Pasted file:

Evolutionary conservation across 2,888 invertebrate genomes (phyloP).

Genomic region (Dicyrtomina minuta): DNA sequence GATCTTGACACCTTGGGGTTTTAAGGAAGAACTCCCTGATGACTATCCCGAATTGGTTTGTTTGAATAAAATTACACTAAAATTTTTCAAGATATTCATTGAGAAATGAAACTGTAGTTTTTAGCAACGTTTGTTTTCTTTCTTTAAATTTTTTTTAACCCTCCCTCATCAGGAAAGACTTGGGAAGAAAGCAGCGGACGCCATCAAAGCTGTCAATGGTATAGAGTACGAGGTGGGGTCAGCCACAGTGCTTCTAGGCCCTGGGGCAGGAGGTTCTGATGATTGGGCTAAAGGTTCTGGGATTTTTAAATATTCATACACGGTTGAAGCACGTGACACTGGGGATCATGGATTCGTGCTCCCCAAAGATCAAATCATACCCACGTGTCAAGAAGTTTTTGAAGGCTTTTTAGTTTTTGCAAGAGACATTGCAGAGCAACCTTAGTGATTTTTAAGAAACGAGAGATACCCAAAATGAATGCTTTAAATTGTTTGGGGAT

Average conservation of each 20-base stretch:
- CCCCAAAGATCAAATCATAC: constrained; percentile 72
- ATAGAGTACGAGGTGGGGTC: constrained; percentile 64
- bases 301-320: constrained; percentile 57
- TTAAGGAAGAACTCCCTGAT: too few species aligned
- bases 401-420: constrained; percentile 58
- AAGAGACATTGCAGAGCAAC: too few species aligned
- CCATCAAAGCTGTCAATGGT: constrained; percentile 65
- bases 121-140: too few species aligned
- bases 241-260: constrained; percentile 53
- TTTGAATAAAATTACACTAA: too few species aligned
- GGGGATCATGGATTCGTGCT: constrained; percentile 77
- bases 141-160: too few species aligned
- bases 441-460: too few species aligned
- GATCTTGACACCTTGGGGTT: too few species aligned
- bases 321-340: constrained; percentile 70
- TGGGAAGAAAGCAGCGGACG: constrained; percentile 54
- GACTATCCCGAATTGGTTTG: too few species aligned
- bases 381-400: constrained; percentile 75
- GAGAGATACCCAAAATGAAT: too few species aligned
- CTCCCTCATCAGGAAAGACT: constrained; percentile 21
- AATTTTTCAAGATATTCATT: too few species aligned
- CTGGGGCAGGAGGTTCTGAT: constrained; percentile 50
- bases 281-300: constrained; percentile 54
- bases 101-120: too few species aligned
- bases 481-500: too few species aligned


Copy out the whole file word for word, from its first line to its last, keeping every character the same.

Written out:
Evolutionary conservation across 2,888 invertebrate genomes (phyloP).

Genomic region (Dicyrtomina minuta): DNA sequence GATCTTGACACCTTGGGGTTTTAAGGAAGAACTCCCTGATGACTATCCCGAATTGGTTTGTTTGAATAAAATTACACTAAAATTTTTCAAGATATTCATTGAGAAATGAAACTGTAGTTTTTAGCAACGTTTGTTTTCTTTCTTTAAATTTTTTTTAACCCTCCCTCATCAGGAAAGACTTGGGAAGAAAGCAGCGGACGCCATCAAAGCTGTCAATGGTATAGAGTACGAGGTGGGGTCAGCCACAGTGCTTCTAGGCCCTGGGGCAGGAGGTTCTGATGATTGGGCTAAAGGTTCTGGGATTTTTAAATATTCATACACGGTTGAAGCACGTGACACTGGGGATCATGGATTCGTGCTCCCCAAAGATCAAATCATACCCACGTGTCAAGAAGTTTTTGAAGGCTTTTTAGTTTTTGCAAGAGACATTGCAGAGCAACCTTAGTGATTTTTAAGAAACGAGAGATACCCAAAATGAATGCTTTAAATTGTTTGGGGAT

Average conservation of each 20-base stretch:
- CCCCAAAGATCAAATCATAC: constrained; percentile 72
- ATAGAGTACGAGGTGGGGTC: constrained; percentile 64
- bases 301-320: constrained; percentile 57
- TTAAGGAAGAACTCCCTGAT: too few species aligned
- bases 401-420: constrained; percentile 58
- AAGAGACATTGCAGAGCAAC: too few species aligned
- CCATCAAAGCTGTCAATGGT: constrained; percentile 65
- bases 121-140: too few species aligned
- bases 241-260: constrained; percentile 53
- TTTGAATAAAATTACACTAA: too few species aligned
- GGGGATCATGGATTCGTGCT: constrained; percentile 77
- bases 141-160: too few species aligned
- bases 441-460: too few species aligned
- GATCTTGACACCTTGGGGTT: too few species aligned
- bases 321-340: constrained; percentile 70
- TGGGAAGAAAGCAGCGGACG: constrained; percentile 54
- GACTATCCCGAATTGGTTTG: too few species aligned
- bases 381-400: constrained; percentile 75
- GAGAGATACCCAAAATGAAT: too few species aligned
- CTCCCTCATCAGGAAAGACT: constrained; percentile 21
- AATTTTTCAAGATATTCATT: too few species aligned
- CTGGGGCAGGAGGTTCTGAT: constrained; percentile 50
- bases 281-300: constrained; percentile 54
- bases 101-120: too few species aligned
- bases 481-500: too few species aligned